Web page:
The Effect of Formation Flow on the Integrity of Perforated Casing
- Phillip D. Pattillo (Amoco Production Co.) | Michael B. Smith (Amoco Production Co.)
- Document ID
- Society of Petroleum Engineers
- Society of Petroleum Engineers Journal
- Publication Date
- October 1985
- Document Type
- Journal Paper
- 637 - 646
- 1985. Society of Petroleum Engineers
- 1.2.1 Wellbore integrity, 4.3.4 Scale, 5.8.5 Oil Sand, Oil Shale, Bitumen, 4.1.2 Separation and Treating, 5.8.7 Carbonate Reservoir, 3.2.3 Hydraulic Fracturing Design, Implementation and Optimisation, 1.6.9 Coring, Fishing, 2.2.2 Perforating, 1.2.2 Geomechanics, 1.6 Drilling Operations, 2.4.3 Sand/Solids Control, 5.3.4 Integration of geomechanics in models, 1.14 Casing and Cementing, 1.14.1 Casing Design
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This paper summarizes an analysis of formation/casing deformations in a chalk reservoir. The study is linked to the development of a poroelastic-plastic model of ductile rocks. Applications of the model include an analysis of chalk production into perforated casing and a discussion of the effects of such production on collapse integrity of the casing.
The deleterious effects of near-wellbore formation movement on the cross-sectional integrity of casing is well documented in the literature. The most common occurrences of this phenomenon are associated with the creep of salt sections. However, similar problems have been discovered in the attempts to recover Athabasca oil sands. In dealing with the flow of formations (such as salt), one is confronted typically with the exposure of the casing cross section to a nonuniform stress field induced either by massive flow of the formation in a preferential direction or by local collapse of the wellbore. while usually in the absence of adequate protection from a competent cement sheath. It has been demonstrated both analytically and experimentally that such nonuniform, cross-sectional loads can reduce drastically the collapse resistance of coincident casing strings. The purpose of this paper is to discuss an additional source of nonuniform. cross-sectional loading. Whereas the loads associated with salt flow represent an ever-present danger whose origin can be traced to the introduction of the wellbore into a nonproductive subsurface layer of viscous potential, the nonuniform loads discussed here are limited to productive formations. Furthermore, the origin of nonuniform loading discussed here can be traced directly to production operations - namely, the presence of perforations and the reduction in near-wellbore pore pressure accompanying exploitation of a hydrocarbon reservoir. Finally, although this discussion focuses on experiences encountered with respect to a particular field and formation rock type, the indication is that similar problems can be expected from a variety of reservoirs. During, the early stages of field-development drilling, three wells suffered collapse opposite the producing formation during initial testing. The producing formation is an overpressured, fractured, highly porous ( phi 45%) chalk that has exhibited a tendency to flow with production. production. This paper presents the results of a study aimed at providing an accurate model of the continuum behavior of providing an accurate model of the continuum behavior of the formation. Applications of the model include an analysis of chalk production into perforated casing and a discussion of the effects of such production on collapse integrity of the production casing. Conclusions from this study have been segregated to reflect the various stages of the analysis.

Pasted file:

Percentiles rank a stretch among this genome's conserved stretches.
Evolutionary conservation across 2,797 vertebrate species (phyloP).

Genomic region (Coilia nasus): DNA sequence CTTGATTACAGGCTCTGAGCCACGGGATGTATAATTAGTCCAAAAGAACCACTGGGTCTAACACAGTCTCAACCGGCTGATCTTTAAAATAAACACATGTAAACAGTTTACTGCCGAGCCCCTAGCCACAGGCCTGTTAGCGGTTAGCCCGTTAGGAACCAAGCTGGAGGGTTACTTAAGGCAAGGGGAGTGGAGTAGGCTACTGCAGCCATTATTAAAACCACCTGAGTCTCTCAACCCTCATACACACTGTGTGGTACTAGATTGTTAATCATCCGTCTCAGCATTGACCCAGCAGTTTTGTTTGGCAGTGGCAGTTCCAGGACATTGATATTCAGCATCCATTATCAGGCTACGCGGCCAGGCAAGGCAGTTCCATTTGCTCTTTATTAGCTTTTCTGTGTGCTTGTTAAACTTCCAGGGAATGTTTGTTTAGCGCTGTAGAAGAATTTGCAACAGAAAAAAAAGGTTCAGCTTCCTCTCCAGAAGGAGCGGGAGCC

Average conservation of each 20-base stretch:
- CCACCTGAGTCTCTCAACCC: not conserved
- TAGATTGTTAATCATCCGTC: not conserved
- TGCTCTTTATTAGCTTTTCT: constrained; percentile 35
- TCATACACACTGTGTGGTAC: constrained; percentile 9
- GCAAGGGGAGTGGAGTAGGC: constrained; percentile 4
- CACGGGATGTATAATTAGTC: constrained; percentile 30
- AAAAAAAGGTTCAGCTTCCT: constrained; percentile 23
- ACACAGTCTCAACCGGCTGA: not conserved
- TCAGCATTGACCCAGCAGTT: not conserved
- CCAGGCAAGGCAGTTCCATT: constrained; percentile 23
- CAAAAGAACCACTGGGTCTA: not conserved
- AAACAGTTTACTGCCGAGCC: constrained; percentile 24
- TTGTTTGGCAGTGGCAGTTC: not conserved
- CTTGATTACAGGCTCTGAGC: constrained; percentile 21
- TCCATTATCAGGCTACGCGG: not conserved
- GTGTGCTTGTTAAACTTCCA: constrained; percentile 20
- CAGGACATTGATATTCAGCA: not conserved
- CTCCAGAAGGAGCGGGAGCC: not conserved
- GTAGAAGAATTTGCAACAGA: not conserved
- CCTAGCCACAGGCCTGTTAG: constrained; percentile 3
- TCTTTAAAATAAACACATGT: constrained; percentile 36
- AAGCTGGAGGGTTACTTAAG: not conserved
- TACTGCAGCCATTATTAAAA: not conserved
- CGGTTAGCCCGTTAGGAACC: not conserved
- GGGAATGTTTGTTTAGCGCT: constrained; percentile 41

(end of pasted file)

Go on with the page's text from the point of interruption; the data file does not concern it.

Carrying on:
Outline of Study
Of paramount importance to this study was the investigation of the integrity of the 7-in. [17.8-cm] production liners during reservoir depletion. This objective was created as a direct result of the casing failures experienced in the exploratory wells. To organize the presentation of the analysis, the study is reviewed in four stages. presentation of the analysis, the study is reviewed in four stages. 1. Formulate Model. The purpose of this portion of the study was to review all available experimental tests on the producing formation or acceptable substitutes and to determine a satisfactory model to describe initial yield and subsequent inelastic behavior of the formation. 2. Duplicate Experimental Observation. With an acceptable model for chalk response to simple loading patterns chosen, it was then appropriate to attempt to patterns chosen, it was then appropriate to attempt to duplicate the results of experiments that have been performed on the Dania chalk, a formation similar in performed on the Dania chalk, a formation similar in constitution to the objective reservoir. In particular, the tests reported by King and Holman* were judged an acceptable starting place for determining the applicability of the model to loading patterns more nearly approaching actual near-wellbore behavior. 3. Determine Near-Wellbore Stress Fields. Assuming that the experimental work of King and Holman could be adequately modeled, the next step involved an investigation of the stress field existing in the chalk in the vicinity of perforated casing to determine the nonuniform tractions to which the casing would be exposed. 4. Investigate Casing Integrity. The last portion of the investigation was devoted to an analysis of the integrity of the 7-in. [17.8-cm] production liners subjected to surface tractions determined in Step 3.
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